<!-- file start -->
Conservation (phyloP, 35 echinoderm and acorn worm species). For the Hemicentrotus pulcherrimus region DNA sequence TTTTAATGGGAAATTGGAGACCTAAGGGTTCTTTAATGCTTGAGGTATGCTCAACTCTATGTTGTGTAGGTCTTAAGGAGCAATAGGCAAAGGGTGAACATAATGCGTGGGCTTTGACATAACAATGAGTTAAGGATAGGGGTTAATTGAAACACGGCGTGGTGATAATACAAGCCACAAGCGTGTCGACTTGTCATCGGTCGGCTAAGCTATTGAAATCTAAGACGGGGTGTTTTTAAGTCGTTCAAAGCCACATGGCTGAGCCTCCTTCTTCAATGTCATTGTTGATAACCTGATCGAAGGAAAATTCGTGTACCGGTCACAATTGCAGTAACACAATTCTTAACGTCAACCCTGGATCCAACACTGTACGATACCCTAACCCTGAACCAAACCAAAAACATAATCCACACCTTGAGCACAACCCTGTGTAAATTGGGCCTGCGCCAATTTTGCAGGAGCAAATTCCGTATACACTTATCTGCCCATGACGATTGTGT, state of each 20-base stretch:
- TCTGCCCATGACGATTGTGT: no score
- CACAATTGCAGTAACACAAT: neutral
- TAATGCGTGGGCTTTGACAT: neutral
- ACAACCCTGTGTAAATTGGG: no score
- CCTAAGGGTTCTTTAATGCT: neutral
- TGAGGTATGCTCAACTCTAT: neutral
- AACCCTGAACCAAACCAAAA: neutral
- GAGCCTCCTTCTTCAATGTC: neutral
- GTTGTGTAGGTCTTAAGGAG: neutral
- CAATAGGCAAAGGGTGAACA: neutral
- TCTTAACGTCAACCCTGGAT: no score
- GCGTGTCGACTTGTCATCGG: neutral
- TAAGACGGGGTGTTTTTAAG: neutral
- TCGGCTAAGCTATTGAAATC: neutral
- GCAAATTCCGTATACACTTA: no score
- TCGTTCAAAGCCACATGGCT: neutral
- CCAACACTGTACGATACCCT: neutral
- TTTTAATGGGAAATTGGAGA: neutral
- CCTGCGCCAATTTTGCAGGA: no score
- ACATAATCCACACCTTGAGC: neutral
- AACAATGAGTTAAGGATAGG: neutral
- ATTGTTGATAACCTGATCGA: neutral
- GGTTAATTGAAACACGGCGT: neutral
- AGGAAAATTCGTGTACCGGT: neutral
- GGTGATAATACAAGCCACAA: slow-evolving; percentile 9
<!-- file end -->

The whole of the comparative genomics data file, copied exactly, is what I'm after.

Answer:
Conservation (phyloP, 35 echinoderm and acorn worm species). For the Hemicentrotus pulcherrimus region DNA sequence TTTTAATGGGAAATTGGAGACCTAAGGGTTCTTTAATGCTTGAGGTATGCTCAACTCTATGTTGTGTAGGTCTTAAGGAGCAATAGGCAAAGGGTGAACATAATGCGTGGGCTTTGACATAACAATGAGTTAAGGATAGGGGTTAATTGAAACACGGCGTGGTGATAATACAAGCCACAAGCGTGTCGACTTGTCATCGGTCGGCTAAGCTATTGAAATCTAAGACGGGGTGTTTTTAAGTCGTTCAAAGCCACATGGCTGAGCCTCCTTCTTCAATGTCATTGTTGATAACCTGATCGAAGGAAAATTCGTGTACCGGTCACAATTGCAGTAACACAATTCTTAACGTCAACCCTGGATCCAACACTGTACGATACCCTAACCCTGAACCAAACCAAAAACATAATCCACACCTTGAGCACAACCCTGTGTAAATTGGGCCTGCGCCAATTTTGCAGGAGCAAATTCCGTATACACTTATCTGCCCATGACGATTGTGT, state of each 20-base stretch:
- TCTGCCCATGACGATTGTGT: no score
- CACAATTGCAGTAACACAAT: neutral
- TAATGCGTGGGCTTTGACAT: neutral
- ACAACCCTGTGTAAATTGGG: no score
- CCTAAGGGTTCTTTAATGCT: neutral
- TGAGGTATGCTCAACTCTAT: neutral
- AACCCTGAACCAAACCAAAA: neutral
- GAGCCTCCTTCTTCAATGTC: neutral
- GTTGTGTAGGTCTTAAGGAG: neutral
- CAATAGGCAAAGGGTGAACA: neutral
- TCTTAACGTCAACCCTGGAT: no score
- GCGTGTCGACTTGTCATCGG: neutral
- TAAGACGGGGTGTTTTTAAG: neutral
- TCGGCTAAGCTATTGAAATC: neutral
- GCAAATTCCGTATACACTTA: no score
- TCGTTCAAAGCCACATGGCT: neutral
- CCAACACTGTACGATACCCT: neutral
- TTTTAATGGGAAATTGGAGA: neutral
- CCTGCGCCAATTTTGCAGGA: no score
- ACATAATCCACACCTTGAGC: neutral
- AACAATGAGTTAAGGATAGG: neutral
- ATTGTTGATAACCTGATCGA: neutral
- GGTTAATTGAAACACGGCGT: neutral
- AGGAAAATTCGTGTACCGGT: neutral
- GGTGATAATACAAGCCACAA: slow-evolving; percentile 9